BP CEO Tony Hayward and other leaders of top oil companies will testify this week before members of the House Energy and Commerce Committee. President Obama has stated that he would have fired Hayward if he were in charge of BP and Members of Congress are expected to treat Heyward as the whipping boy for the Gulf crisis. Hayward will face some tough questioning this week. Committee members will want specific explanations on why the spill has yet to be capped, why it has taken so long to slow the leaking of oil, why the cleanup effort has been so poorly implemented and whether this CEO is prepared to pay the full cost of cleanup. The Gulf of Mexico oil spill hearings will be the big ticket item this week in Washington.
The left is using the oil spill in the Gulf to argue for ending offshore drilling and imposing Cap and Trade on the American people. From National Journal:
Reid has asked committee chairmen to give him recommendations for addressing the spill by the Independence Day recess, along with a broader blueprint of ideas that could be incorporated in energy legislation. At the same time, he is considering the extent of the scope of that legislation, including whether it should include a climate change proposal by Sens. John Kerry, D-Mass., and Joe Lieberman, D-Conn. The Senate Democratic caucus is meeting Thursday to talk strategy for moving a bill this summer.
The Senate will continue work on the so called “Tax Extenders” bill this week which includes an extension of unemployment benefits. The House will work on a government efficiency bill and TARP Jr. for small business. CQ reports that the DISCLOSE Act, a bill setting new disclosure requirements for campaign ads may come up this week. Both the Senate Foreign Relations Committee and Senate Armed Services Committees will have hearings on the START Treaty.
The issues for Conservatives to watch are the following this week:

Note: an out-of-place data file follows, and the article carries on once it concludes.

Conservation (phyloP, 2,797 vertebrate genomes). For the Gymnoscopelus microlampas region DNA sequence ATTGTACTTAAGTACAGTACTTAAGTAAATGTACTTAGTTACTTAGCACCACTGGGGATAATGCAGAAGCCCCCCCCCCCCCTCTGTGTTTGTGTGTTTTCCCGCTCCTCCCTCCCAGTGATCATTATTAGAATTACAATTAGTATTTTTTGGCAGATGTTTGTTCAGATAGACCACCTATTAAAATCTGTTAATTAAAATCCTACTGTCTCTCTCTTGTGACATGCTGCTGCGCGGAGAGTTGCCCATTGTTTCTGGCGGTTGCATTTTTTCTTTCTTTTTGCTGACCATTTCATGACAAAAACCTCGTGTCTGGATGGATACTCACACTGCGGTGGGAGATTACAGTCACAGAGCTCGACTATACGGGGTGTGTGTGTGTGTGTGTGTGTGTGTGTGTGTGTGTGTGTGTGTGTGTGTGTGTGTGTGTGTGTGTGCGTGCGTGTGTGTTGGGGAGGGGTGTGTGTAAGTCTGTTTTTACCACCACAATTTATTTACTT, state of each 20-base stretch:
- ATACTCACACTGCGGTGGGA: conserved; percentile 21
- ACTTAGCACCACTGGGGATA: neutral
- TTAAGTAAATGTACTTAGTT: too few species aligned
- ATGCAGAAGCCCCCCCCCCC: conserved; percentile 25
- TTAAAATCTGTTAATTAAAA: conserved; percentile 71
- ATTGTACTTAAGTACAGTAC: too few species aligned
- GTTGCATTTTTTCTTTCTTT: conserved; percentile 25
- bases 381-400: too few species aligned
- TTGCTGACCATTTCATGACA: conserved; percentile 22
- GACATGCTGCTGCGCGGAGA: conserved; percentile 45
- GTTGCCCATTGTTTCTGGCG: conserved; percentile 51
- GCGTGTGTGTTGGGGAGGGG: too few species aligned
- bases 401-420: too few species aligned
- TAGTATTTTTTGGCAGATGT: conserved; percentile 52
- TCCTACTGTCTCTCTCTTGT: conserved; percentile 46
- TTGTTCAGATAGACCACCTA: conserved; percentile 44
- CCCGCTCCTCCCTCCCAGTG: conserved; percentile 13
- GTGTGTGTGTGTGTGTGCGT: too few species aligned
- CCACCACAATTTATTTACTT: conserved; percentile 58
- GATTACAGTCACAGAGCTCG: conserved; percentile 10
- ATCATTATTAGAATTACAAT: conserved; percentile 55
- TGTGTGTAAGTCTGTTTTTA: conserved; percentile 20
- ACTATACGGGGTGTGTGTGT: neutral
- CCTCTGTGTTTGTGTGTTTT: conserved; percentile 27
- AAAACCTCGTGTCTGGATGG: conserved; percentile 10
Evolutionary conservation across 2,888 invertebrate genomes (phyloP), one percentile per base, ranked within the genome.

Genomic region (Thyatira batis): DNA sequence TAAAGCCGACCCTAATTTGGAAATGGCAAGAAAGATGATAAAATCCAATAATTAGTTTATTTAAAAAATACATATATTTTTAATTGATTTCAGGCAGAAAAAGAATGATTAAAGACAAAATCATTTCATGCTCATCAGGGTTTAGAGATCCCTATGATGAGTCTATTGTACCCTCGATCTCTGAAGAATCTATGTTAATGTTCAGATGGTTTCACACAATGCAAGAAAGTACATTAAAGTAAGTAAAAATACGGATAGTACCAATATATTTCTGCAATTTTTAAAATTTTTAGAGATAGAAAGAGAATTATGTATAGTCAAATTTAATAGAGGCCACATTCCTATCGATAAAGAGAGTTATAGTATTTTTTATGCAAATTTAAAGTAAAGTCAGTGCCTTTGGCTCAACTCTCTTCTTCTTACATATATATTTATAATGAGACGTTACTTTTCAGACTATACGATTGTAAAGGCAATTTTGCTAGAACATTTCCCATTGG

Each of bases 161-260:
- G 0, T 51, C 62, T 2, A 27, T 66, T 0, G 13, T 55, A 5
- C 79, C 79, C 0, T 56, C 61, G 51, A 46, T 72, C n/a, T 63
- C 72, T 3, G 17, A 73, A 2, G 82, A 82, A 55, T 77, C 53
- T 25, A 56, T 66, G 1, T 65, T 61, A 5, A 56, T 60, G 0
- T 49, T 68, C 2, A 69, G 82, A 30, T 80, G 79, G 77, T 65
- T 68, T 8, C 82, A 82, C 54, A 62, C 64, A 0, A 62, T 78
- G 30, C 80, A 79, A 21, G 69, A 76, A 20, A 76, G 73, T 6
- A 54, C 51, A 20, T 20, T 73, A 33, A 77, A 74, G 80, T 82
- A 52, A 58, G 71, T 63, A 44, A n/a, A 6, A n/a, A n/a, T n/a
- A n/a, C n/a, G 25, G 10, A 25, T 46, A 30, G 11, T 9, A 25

- START Treaty – As hearing on the START Treaty are conducted in the Senate Foreign Relations Committee and the Senate Armed Services Committee this week, it is important to understand the reasons why this treaty is flawed. The New START Working Group has issued a paper that explains, in part, “the United States and Russia recently signed a new Strategic Arms Reduction Treaty (New START). An independent assessment by the New START Working Group raises questions about the treaty that should be considered important by all interested in national security and the integrity of the arms control process and its outcomes. Hopefully, a broad and bipartisan set of U.S. Senators will take up these questions as they pursue their solemn responsibility of providing advice and consent on New START.” Treaty ratification is one of the Constitutional duties of the United States Senate and require a two thirds vote to pass. Conservatives argue that the Adminstration is wrong in claiming that “START includes no limits whatsoever on ballistic missile defenses.” As the Working Group argues, “the preamble to the New START Treaty adopts the position publicly expressed by Russian officials on missile defense and implicitly adopts the deterrence theory known as Mutual Assured Destruction” and “this language appears to commit the United States to a logic that would dictate reductions in U.S. strategic defensive capabilities corresponding to the reduction in Russian strategic offensive capabilities.” The Working Group has many reasons why this Treaty is bad for national defense, yet the diminution of missile defense as a deterrent to nuclear attack should be the one issue that conservatives watch closely.